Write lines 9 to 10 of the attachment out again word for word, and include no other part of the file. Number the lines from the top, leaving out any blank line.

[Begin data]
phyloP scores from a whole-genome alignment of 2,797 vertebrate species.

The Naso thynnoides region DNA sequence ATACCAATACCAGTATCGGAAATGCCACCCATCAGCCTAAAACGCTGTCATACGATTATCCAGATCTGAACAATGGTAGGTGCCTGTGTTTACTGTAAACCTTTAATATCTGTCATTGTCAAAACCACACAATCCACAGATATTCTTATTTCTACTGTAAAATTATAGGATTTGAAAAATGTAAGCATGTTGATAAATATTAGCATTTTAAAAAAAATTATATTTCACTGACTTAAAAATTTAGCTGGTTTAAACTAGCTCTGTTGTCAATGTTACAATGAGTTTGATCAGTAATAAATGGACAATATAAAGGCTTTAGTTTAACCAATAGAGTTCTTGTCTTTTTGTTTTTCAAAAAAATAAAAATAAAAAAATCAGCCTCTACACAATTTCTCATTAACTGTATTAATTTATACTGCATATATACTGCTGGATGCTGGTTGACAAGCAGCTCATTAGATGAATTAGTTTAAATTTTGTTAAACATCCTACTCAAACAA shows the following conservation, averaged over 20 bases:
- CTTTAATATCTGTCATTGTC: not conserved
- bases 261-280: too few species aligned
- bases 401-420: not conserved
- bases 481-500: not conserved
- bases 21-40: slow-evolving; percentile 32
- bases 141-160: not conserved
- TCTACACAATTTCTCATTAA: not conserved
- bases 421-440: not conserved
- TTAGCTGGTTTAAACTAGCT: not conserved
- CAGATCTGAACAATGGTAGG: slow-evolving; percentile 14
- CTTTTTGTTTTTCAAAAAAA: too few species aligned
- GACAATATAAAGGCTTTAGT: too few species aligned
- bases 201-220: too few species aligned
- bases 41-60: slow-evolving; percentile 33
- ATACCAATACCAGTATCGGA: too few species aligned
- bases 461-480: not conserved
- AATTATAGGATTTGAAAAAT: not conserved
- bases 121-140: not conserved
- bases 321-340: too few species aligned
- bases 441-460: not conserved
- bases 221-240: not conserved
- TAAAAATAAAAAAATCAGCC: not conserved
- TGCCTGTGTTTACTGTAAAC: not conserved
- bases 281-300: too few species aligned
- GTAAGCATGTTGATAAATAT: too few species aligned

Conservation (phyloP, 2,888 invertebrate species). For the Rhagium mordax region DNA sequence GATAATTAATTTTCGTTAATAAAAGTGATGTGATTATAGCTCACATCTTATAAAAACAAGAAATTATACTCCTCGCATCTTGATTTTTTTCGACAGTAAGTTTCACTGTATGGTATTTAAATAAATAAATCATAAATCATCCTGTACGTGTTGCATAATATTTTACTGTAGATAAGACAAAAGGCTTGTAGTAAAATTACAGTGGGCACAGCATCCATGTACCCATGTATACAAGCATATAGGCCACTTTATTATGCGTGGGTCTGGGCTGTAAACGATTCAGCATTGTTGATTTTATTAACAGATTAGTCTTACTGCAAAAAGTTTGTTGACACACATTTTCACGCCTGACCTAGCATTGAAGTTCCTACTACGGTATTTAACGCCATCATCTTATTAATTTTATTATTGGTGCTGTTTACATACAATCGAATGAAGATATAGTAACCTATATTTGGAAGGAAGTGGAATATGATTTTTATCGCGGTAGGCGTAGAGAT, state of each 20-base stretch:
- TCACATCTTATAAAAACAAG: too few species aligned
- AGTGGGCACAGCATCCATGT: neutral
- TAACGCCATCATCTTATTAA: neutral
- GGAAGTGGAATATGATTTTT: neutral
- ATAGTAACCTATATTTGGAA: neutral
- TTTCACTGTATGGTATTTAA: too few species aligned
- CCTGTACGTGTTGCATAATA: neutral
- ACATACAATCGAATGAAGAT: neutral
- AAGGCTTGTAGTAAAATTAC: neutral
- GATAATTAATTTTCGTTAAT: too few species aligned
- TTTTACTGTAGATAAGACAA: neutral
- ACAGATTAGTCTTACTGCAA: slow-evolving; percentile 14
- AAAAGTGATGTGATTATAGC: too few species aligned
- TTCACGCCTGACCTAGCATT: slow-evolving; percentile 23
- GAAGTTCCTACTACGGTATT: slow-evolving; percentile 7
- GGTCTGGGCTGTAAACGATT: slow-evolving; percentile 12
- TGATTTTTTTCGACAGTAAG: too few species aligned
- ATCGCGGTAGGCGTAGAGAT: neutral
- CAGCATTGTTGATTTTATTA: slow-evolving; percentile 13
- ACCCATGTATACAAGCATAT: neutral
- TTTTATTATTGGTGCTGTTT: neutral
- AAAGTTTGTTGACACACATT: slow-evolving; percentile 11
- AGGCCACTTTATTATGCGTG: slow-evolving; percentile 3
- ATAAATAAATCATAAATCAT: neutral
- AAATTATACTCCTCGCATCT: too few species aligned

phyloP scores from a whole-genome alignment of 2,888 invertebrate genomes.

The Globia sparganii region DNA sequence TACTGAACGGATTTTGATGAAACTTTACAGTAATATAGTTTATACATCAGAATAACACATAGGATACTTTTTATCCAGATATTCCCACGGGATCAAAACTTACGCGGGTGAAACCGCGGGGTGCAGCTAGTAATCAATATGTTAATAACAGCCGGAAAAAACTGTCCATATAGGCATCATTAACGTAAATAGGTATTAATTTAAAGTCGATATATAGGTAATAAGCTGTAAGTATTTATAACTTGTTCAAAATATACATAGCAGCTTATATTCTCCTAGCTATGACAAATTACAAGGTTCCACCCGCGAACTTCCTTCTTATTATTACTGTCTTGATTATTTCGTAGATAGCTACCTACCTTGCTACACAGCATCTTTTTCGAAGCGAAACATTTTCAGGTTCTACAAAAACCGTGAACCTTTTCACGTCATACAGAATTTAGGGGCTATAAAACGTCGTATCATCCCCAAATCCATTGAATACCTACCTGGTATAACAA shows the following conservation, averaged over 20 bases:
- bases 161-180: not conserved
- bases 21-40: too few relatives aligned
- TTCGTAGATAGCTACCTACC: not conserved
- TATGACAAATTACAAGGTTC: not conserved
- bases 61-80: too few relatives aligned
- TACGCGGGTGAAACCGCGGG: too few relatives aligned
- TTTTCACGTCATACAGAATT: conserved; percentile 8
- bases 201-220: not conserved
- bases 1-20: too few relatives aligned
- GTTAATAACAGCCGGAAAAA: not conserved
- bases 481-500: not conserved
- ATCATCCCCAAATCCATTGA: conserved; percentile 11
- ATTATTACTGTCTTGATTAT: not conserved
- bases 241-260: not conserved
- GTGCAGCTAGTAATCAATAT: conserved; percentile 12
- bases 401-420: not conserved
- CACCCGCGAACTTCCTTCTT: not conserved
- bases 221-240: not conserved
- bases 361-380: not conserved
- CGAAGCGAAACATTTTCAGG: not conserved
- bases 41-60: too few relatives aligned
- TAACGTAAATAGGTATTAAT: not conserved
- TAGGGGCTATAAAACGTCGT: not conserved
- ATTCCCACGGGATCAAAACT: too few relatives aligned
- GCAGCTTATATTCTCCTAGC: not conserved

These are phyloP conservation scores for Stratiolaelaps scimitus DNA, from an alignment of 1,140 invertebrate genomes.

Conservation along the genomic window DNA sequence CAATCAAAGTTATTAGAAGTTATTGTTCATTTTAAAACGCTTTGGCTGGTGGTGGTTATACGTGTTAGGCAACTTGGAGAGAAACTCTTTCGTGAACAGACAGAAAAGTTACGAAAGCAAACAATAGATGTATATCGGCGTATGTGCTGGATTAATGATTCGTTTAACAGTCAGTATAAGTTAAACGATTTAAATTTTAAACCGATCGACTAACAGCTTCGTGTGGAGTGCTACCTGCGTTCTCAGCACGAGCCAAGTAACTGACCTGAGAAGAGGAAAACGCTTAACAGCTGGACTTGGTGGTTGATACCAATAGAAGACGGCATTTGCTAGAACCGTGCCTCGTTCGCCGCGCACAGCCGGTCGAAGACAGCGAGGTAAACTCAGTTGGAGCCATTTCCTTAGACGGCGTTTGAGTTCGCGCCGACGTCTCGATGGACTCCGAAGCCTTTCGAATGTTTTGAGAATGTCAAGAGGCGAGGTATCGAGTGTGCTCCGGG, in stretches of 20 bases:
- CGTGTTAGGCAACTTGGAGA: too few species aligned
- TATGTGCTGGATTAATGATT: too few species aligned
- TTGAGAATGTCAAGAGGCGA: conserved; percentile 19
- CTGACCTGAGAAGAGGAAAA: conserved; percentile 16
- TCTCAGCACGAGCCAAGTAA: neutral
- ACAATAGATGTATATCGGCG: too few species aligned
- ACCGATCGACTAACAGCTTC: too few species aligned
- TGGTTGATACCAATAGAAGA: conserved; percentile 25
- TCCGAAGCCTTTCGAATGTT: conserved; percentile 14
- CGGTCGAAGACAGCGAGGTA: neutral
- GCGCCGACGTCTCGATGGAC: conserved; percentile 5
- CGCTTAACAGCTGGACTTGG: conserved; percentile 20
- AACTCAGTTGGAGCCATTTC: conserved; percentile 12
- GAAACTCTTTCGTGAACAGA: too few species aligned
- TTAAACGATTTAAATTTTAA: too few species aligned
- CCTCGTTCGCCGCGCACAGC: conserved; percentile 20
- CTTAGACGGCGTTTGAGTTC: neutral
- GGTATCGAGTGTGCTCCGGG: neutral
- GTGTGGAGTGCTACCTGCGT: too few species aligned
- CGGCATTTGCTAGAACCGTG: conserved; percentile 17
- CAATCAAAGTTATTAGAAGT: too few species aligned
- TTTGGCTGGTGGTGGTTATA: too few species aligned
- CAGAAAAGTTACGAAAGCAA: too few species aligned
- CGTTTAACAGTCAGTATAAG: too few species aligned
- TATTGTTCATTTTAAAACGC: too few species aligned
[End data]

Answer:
- TCTACACAATTTCTCATTAA: not conserved
- bases 421-440: not conserved